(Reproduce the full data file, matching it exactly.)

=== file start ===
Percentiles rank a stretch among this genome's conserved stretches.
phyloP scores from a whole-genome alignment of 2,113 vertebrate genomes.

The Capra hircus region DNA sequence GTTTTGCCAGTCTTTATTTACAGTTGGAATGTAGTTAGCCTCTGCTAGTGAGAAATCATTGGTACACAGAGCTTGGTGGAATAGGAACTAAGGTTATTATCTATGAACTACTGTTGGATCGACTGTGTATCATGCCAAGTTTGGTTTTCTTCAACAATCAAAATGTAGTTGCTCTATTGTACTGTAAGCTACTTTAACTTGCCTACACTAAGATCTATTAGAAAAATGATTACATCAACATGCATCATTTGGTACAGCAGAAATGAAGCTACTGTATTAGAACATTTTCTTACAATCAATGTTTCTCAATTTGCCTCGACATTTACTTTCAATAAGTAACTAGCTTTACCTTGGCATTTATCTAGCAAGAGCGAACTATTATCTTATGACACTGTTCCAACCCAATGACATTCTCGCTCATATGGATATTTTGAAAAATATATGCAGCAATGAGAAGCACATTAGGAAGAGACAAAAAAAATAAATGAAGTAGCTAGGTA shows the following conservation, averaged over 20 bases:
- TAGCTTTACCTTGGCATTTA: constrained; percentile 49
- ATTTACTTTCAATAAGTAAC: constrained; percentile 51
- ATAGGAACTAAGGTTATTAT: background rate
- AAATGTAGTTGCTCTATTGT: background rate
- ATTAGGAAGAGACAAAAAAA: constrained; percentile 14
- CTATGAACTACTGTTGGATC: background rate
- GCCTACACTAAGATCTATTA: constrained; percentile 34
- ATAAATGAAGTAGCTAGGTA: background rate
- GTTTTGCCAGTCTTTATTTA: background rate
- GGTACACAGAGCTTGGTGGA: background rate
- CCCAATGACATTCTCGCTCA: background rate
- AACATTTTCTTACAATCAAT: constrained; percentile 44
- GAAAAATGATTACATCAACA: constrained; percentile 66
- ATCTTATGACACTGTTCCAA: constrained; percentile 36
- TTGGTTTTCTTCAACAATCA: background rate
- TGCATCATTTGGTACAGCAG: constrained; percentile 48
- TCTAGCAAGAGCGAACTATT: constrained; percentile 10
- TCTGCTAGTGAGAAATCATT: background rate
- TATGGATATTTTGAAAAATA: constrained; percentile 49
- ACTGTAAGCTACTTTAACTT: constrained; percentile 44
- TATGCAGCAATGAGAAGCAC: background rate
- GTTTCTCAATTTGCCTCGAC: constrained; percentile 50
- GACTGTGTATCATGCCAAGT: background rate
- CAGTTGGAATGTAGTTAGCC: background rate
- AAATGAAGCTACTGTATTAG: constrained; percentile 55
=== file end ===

Percentiles rank a stretch among this genome's conserved stretches.
phyloP scores from a whole-genome alignment of 2,113 vertebrate genomes.

The Capra hircus region DNA sequence GTTTTGCCAGTCTTTATTTACAGTTGGAATGTAGTTAGCCTCTGCTAGTGAGAAATCATTGGTACACAGAGCTTGGTGGAATAGGAACTAAGGTTATTATCTATGAACTACTGTTGGATCGACTGTGTATCATGCCAAGTTTGGTTTTCTTCAACAATCAAAATGTAGTTGCTCTATTGTACTGTAAGCTACTTTAACTTGCCTACACTAAGATCTATTAGAAAAATGATTACATCAACATGCATCATTTGGTACAGCAGAAATGAAGCTACTGTATTAGAACATTTTCTTACAATCAATGTTTCTCAATTTGCCTCGACATTTACTTTCAATAAGTAACTAGCTTTACCTTGGCATTTATCTAGCAAGAGCGAACTATTATCTTATGACACTGTTCCAACCCAATGACATTCTCGCTCATATGGATATTTTGAAAAATATATGCAGCAATGAGAAGCACATTAGGAAGAGACAAAAAAAATAAATGAAGTAGCTAGGTA shows the following conservation, averaged over 20 bases:
- TAGCTTTACCTTGGCATTTA: constrained; percentile 49
- ATTTACTTTCAATAAGTAAC: constrained; percentile 51
- ATAGGAACTAAGGTTATTAT: background rate
- AAATGTAGTTGCTCTATTGT: background rate
- ATTAGGAAGAGACAAAAAAA: constrained; percentile 14
- CTATGAACTACTGTTGGATC: background rate
- GCCTACACTAAGATCTATTA: constrained; percentile 34
- ATAAATGAAGTAGCTAGGTA: background rate
- GTTTTGCCAGTCTTTATTTA: background rate
- GGTACACAGAGCTTGGTGGA: background rate
- CCCAATGACATTCTCGCTCA: background rate
- AACATTTTCTTACAATCAAT: constrained; percentile 44
- GAAAAATGATTACATCAACA: constrained; percentile 66
- ATCTTATGACACTGTTCCAA: constrained; percentile 36
- TTGGTTTTCTTCAACAATCA: background rate
- TGCATCATTTGGTACAGCAG: constrained; percentile 48
- TCTAGCAAGAGCGAACTATT: constrained; percentile 10
- TCTGCTAGTGAGAAATCATT: background rate
- TATGGATATTTTGAAAAATA: constrained; percentile 49
- ACTGTAAGCTACTTTAACTT: constrained; percentile 44
- TATGCAGCAATGAGAAGCAC: background rate
- GTTTCTCAATTTGCCTCGAC: constrained; percentile 50
- GACTGTGTATCATGCCAAGT: background rate
- CAGTTGGAATGTAGTTAGCC: background rate
- AAATGAAGCTACTGTATTAG: constrained; percentile 55